State laws and regulations give utility companies the power to put equipment on private property. Under “strict liability” in California law, a utility company is then automatically responsible for providing compensation if the property is damaged by its equipment, even if investigators fail to prove the company behaved negligently.
PG&E, one of the most powerful players in California politics, argues it cannot afford the costs of intense wildfires, which it claims are fueled by climate change. The company has been asking the Legislature to do away with the “strict liability” standard and absolve utilities of financial responsibility for fire damages if they didn’t do anything wrong to cause the blaze.
Brown is giving the utilities exactly what they want. His bill would rewrite the wildfire liability laws with a new set of directives to determine whether a utility company has to pay for fire damages in civil cases.
It says a court would be required to “balance the public benefit of the electrical infrastructure with the harm caused to private property to determine whether the utility acted reasonably.” One of those factors is whether the utility acted in compliance with its “fire mitigation plans” to prevent fires, such as trimming tree branches around power lines.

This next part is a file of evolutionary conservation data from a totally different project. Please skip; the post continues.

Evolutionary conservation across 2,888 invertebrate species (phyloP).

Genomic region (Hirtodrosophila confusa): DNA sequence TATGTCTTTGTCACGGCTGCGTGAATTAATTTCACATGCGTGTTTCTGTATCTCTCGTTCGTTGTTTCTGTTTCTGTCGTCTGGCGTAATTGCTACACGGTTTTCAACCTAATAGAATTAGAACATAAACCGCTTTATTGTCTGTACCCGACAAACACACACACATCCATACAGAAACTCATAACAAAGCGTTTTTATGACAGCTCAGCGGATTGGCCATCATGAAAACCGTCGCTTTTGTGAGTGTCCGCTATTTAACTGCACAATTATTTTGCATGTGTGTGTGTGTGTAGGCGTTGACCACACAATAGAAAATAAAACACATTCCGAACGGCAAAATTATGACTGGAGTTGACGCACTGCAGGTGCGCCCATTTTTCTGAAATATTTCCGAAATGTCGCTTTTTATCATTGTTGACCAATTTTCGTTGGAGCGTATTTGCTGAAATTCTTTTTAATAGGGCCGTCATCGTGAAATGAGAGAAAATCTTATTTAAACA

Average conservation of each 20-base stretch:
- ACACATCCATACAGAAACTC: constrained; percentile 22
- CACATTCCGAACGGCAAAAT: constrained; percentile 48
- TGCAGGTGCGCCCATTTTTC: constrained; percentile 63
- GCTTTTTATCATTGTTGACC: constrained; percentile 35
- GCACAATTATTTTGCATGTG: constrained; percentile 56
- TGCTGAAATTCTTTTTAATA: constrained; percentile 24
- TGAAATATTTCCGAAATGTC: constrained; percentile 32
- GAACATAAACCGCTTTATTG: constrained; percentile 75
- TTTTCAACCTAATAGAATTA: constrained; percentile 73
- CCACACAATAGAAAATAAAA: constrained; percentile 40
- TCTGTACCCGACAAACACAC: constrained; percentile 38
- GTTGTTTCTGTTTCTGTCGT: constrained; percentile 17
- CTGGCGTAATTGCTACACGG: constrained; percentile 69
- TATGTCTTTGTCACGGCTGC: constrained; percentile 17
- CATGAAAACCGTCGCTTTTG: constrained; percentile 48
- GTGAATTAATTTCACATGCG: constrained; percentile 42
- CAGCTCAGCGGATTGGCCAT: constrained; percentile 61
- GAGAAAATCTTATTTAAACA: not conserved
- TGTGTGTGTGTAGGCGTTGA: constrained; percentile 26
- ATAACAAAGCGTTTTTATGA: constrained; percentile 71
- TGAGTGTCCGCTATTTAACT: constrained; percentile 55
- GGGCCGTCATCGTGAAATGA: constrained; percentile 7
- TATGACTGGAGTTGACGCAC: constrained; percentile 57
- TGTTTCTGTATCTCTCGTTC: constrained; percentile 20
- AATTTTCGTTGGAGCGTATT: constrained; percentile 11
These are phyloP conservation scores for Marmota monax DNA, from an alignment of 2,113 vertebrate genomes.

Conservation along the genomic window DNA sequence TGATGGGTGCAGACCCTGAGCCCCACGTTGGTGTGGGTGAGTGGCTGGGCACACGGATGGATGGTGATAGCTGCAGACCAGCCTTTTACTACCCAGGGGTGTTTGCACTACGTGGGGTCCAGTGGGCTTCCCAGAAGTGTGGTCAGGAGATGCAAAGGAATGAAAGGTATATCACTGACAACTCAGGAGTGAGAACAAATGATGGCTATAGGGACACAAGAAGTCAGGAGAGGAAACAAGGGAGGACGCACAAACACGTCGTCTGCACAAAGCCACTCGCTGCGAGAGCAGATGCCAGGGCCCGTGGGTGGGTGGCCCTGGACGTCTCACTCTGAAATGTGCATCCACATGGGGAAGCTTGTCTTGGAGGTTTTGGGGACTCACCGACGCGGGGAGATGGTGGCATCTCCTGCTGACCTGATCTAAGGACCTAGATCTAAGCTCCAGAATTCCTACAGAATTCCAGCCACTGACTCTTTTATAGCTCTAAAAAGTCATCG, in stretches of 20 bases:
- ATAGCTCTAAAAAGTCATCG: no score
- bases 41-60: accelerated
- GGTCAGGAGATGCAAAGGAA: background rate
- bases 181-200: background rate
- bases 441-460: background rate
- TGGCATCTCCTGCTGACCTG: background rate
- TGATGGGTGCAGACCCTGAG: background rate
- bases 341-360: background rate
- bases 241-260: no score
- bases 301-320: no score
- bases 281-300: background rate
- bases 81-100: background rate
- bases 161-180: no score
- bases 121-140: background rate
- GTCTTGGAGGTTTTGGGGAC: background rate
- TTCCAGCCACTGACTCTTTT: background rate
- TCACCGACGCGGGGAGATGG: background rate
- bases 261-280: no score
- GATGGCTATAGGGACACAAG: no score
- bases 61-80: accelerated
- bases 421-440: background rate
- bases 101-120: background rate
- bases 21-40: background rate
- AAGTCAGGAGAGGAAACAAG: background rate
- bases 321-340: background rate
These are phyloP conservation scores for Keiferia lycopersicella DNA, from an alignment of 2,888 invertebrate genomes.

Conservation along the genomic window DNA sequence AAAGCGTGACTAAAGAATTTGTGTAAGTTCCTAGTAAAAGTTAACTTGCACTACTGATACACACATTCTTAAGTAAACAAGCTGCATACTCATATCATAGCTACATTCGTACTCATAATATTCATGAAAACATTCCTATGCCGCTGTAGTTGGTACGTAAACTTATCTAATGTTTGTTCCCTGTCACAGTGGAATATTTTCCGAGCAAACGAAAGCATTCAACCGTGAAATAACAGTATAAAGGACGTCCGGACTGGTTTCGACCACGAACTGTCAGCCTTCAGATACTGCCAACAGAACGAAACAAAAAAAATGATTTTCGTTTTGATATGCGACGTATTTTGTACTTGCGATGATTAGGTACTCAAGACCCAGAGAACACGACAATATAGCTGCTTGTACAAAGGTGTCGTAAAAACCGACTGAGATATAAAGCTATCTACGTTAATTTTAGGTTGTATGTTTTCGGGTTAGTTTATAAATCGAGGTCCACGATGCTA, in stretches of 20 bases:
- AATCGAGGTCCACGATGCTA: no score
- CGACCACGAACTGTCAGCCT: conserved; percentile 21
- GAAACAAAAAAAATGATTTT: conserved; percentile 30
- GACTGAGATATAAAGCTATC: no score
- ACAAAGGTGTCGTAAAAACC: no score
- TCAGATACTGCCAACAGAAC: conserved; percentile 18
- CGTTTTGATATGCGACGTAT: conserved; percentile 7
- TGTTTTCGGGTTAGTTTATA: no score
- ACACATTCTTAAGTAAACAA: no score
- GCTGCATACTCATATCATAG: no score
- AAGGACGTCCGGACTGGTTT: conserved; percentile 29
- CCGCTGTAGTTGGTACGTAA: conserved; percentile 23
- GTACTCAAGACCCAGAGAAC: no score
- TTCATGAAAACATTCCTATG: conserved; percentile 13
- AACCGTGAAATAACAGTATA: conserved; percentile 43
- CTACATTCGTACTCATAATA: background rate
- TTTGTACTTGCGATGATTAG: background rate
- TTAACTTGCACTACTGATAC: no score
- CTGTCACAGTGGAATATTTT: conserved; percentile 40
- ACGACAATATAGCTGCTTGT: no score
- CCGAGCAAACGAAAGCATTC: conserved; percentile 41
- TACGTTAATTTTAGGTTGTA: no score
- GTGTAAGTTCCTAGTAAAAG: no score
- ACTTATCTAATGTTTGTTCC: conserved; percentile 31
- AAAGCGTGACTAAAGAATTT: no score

Under the current system, homeowners, cities and counties file claims with insurance companies after wildfires cause damage to their properties. Insurance companies pay out the claims and sue the utility companies for reimbursement.
The existing “strict liability” standard ensures that the utility pays the insurer. Utilities can also pass off those costs to customers by increasing rates.
But if utilities are let off the hook for damages, the insurance companies could be left with the bill. The industry has said it would be forced to increase premiums or decline coverage entirely in fire-prone areas as a result.
“This proposal’s weakening of well-established liability standards is nothing more than a bailout of public utilities, shifting their financial liability onto the backs of wildfire survivors, homeowners, communities and businesses,” said a statement from Stop the Utility Bailout, a coalition of homeowners’ insurance companies.